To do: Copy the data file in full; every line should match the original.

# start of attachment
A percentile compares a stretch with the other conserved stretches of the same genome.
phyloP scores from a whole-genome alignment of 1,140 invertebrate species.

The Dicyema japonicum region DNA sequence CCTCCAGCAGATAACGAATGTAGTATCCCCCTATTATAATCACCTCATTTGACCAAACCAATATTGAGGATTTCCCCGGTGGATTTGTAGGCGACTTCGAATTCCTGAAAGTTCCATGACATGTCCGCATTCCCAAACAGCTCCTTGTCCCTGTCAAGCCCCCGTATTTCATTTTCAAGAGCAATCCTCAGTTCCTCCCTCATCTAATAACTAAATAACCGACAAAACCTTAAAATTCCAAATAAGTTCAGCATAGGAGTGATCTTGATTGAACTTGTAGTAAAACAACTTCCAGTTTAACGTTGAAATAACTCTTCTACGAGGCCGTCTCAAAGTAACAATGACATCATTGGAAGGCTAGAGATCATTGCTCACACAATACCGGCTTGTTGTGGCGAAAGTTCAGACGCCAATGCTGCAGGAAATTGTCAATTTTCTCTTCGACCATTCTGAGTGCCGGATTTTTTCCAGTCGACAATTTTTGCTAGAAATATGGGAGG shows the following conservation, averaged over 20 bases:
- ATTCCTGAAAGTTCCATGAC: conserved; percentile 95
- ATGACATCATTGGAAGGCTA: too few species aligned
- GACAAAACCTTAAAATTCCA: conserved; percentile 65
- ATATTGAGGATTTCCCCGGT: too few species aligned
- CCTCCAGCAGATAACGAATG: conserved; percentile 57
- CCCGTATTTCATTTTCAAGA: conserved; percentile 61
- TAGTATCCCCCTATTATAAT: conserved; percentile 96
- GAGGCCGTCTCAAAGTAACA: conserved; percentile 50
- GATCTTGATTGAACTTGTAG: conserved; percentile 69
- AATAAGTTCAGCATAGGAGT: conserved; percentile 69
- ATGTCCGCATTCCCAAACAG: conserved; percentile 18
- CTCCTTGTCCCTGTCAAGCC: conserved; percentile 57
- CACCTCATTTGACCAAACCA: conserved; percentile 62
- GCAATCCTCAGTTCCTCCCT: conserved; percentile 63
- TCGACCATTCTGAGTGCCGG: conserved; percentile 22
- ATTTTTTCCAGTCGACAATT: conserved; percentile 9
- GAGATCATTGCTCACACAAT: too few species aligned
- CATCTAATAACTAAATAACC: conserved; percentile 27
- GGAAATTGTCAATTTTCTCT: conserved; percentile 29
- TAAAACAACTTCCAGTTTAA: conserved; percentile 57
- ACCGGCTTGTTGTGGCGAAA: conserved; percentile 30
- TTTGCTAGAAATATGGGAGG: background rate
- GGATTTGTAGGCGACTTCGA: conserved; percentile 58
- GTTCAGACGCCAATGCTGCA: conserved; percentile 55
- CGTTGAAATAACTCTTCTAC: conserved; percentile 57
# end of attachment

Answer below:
A percentile compares a stretch with the other conserved stretches of the same genome.
phyloP scores from a whole-genome alignment of 1,140 invertebrate species.

The Dicyema japonicum region DNA sequence CCTCCAGCAGATAACGAATGTAGTATCCCCCTATTATAATCACCTCATTTGACCAAACCAATATTGAGGATTTCCCCGGTGGATTTGTAGGCGACTTCGAATTCCTGAAAGTTCCATGACATGTCCGCATTCCCAAACAGCTCCTTGTCCCTGTCAAGCCCCCGTATTTCATTTTCAAGAGCAATCCTCAGTTCCTCCCTCATCTAATAACTAAATAACCGACAAAACCTTAAAATTCCAAATAAGTTCAGCATAGGAGTGATCTTGATTGAACTTGTAGTAAAACAACTTCCAGTTTAACGTTGAAATAACTCTTCTACGAGGCCGTCTCAAAGTAACAATGACATCATTGGAAGGCTAGAGATCATTGCTCACACAATACCGGCTTGTTGTGGCGAAAGTTCAGACGCCAATGCTGCAGGAAATTGTCAATTTTCTCTTCGACCATTCTGAGTGCCGGATTTTTTCCAGTCGACAATTTTTGCTAGAAATATGGGAGG shows the following conservation, averaged over 20 bases:
- ATTCCTGAAAGTTCCATGAC: conserved; percentile 95
- ATGACATCATTGGAAGGCTA: too few species aligned
- GACAAAACCTTAAAATTCCA: conserved; percentile 65
- ATATTGAGGATTTCCCCGGT: too few species aligned
- CCTCCAGCAGATAACGAATG: conserved; percentile 57
- CCCGTATTTCATTTTCAAGA: conserved; percentile 61
- TAGTATCCCCCTATTATAAT: conserved; percentile 96
- GAGGCCGTCTCAAAGTAACA: conserved; percentile 50
- GATCTTGATTGAACTTGTAG: conserved; percentile 69
- AATAAGTTCAGCATAGGAGT: conserved; percentile 69
- ATGTCCGCATTCCCAAACAG: conserved; percentile 18
- CTCCTTGTCCCTGTCAAGCC: conserved; percentile 57
- CACCTCATTTGACCAAACCA: conserved; percentile 62
- GCAATCCTCAGTTCCTCCCT: conserved; percentile 63
- TCGACCATTCTGAGTGCCGG: conserved; percentile 22
- ATTTTTTCCAGTCGACAATT: conserved; percentile 9
- GAGATCATTGCTCACACAAT: too few species aligned
- CATCTAATAACTAAATAACC: conserved; percentile 27
- GGAAATTGTCAATTTTCTCT: conserved; percentile 29
- TAAAACAACTTCCAGTTTAA: conserved; percentile 57
- ACCGGCTTGTTGTGGCGAAA: conserved; percentile 30
- TTTGCTAGAAATATGGGAGG: background rate
- GGATTTGTAGGCGACTTCGA: conserved; percentile 58
- GTTCAGACGCCAATGCTGCA: conserved; percentile 55
- CGTTGAAATAACTCTTCTAC: conserved; percentile 57